While the foregoing description has emphasized devices comprising a heat recoverable tubular sleeve having an internal insert, it is to be understood that the present invention is not limited to such structures. For example, the recoverable driver may be positioned internally of the other member, such that expansive recovery of the driver will force the other member outwardly rather than inwardly. In such cases, the driver may be solid is well as a tubular sleeve.
A driver capable of expansive recovery is conveniently obtained by drawing, by method's well known to the art, a solid or hollow rod, of the desired heat-stable diameter, while in its martensitic state to the desired heat-recoverable diameter. Upon warming to a temperature in which it exists in its austonitic state, the rod contracts in length with an expansion in diameter.
One example of such an application of the present invention is a rivet such as that shown in cross-section in FIG. 14a. Rivet 86 as shown has a hollow stem 87 forming a tubular section 88 for a heat recoverable driver 89. Preferably the hollow portion of the stem has a diameter at the cap end greater than the diameter at its opening, the diameter at the opening being such that the driver is easily inserted. FIG. 14b is a cross-section view of the rivet of FIG. 14a after heat recovery. A rivet of this type is particularly useful in those applications where blind rivets are employed.
The following Figures illustrate various forms of the present invention in which the insert sleeve is provided with a combination of features such as those described above.
In FIG. 15a the insert sleeve 90 is provided with longitudinal terminal slots 91 on either side of its mid-section 92 and is also provided with internal teeth 93 for enhancing the contact made by the insert sleeve with a substrate. As can be seen from FIG. 15b the teeth 93 extend beyond the length equal to that of the slots 91. In the mid-section 92 of the sleeve continuous teeth are provided for sealing purposes. Such an insert sleeve can, for example, advantageously be made from a copper-nickel alloy.
FIG. 16 shows a similar sleeve 94 which is provided with a plurality of slots 95 on either side of its mid-section. In this case, however, the slots do not extend to the ends of the sleeve. As in FIG. 15b, the sleeve can be provided with a plurality of teeth in the vicinity of the slots. Such a sleeve can be made, for example, from a copper-nickel alloy.
The following Figures illustrate the provision of further auxiliary inserts. IN FIG. 17a there is shown a sleeve 100 which is provided with slots 101 in a manner similar to that in the sleeves of FIGS. 15a and 16. However, in this case the sleeve is not itself provided with internal teeth. Instead, there is provided an auxiliary insert member 103 as shown in FIG. 17b. FIG. 17c shows, in cross-section, the internal configuration of the insert 103. The auxiliary insert 103 can be pushed into the insert sleeve 100. As an alternative to the provision of auxiliary member 103 the sleeve 100 may be provided with a series of ring segments the internal surfaces of which may be toothed or plain. These can be inserted into the insert sleeve 100 by pushing them in from one or both ends. Alternatively, they may be inserted through the slots 101 and then maneuvered into position. For this purpose it may be advantageous to enlarge one or more of the slots 101 e.g. as shown in slot 102 in FIG. 17a.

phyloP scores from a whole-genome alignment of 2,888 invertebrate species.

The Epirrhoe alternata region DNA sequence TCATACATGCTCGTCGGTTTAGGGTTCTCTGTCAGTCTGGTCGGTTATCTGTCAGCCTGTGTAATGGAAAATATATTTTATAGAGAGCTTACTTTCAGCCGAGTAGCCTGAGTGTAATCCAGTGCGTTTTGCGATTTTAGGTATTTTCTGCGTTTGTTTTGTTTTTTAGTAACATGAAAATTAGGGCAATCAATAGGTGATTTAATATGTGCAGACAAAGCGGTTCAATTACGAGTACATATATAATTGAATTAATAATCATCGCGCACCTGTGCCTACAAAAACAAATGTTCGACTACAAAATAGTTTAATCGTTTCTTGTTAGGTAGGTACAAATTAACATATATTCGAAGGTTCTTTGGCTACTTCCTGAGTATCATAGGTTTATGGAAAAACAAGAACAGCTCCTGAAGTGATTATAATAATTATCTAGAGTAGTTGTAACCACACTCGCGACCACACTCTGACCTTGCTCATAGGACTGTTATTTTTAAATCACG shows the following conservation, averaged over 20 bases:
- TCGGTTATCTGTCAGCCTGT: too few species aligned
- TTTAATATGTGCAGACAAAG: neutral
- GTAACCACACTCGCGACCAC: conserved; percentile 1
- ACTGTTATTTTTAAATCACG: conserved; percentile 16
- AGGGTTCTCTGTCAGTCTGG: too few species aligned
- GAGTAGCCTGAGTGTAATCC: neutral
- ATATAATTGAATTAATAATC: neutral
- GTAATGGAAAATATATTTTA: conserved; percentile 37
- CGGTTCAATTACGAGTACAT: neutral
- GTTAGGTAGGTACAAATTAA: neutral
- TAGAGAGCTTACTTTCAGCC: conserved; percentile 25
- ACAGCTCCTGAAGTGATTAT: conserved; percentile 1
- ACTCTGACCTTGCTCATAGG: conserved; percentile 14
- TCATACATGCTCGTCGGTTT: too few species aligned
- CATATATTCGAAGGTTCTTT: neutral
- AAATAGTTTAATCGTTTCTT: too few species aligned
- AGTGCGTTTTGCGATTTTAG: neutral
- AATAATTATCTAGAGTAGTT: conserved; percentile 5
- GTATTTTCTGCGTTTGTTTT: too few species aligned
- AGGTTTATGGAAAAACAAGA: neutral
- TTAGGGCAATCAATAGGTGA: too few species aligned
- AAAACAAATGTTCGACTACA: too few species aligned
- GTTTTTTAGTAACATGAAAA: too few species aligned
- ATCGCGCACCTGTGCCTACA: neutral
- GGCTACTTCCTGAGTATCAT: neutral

It will be appreciated that, in some instances, it may be possible to use the further auxiliary members such for example as member 103 and to omit the main insert sleeve e.g. sleeve 100.
It will also be appreciated that the nature of the materials used for the insert sleeve 100 and the further auxiliary members e.g. 103 can be chosen to ensure good compatability with the driver member and the substrate. In this manner, for example, tooth hardness and corrosion compatability may be made independant variables in the choice of design.
FIG. 18a shows a further form of insert sleeve 104 provided with four longitudinal slots 105 one of which is widened to provide an enlarged central portion 106. FIG. 18b shows a cross-section through this contral portion and FIG. 18e shows a section through the length of insert sleeve 104 from which it will be seen that the sleeve is provided with teeth 107 on either side of its mid-section 108. In order to provide a good seal about, for example, two pipes abutting in the region of its mid-section a further auxiliary sealing ring 109 made, for example, from a copper-nickel alloy can be positioned within the mid-section 108 of the sleeve 104. This can be achieved by inserting the ring 109 through the enlarged portion 106 of one of the longitudinal slots 105 and then twisting the ring through 90° and maneuvering it into position. The mid-section 108 of the sleeve 104 may be internally recessed 110 to facilitate correct positioning of the ring 109. This is shown in FIG. 18d.
FIG. 19 shows yet a further form of insert sleeve 111 which is provided with four large longitudinal slots 112 so that, in effect, the insert sleeve forms a cage. The object of this cage is to provide a casing for auxiliary insert members. For example the sleeve 111 could be made from a soft material which is compatable with hydraulic fluids and which is capable of good contact with a heat recoverable metal driver. In this case it may be advantageous to insert a further auxiliary member 113 is provided with external teeth 114 to facilitate secure contact with the sleeve 111 and is also provided with a central annular lug 115 which can cooperate with grooves 116 in the sleeve 111 to facilitate correct positioning. The auxiliary member 113 can, of course, also be provided with internal teeth for contacting a substrate. Preferably the portion 115 is resilient so that it exerts a secure positioning pressure on the grooves 116.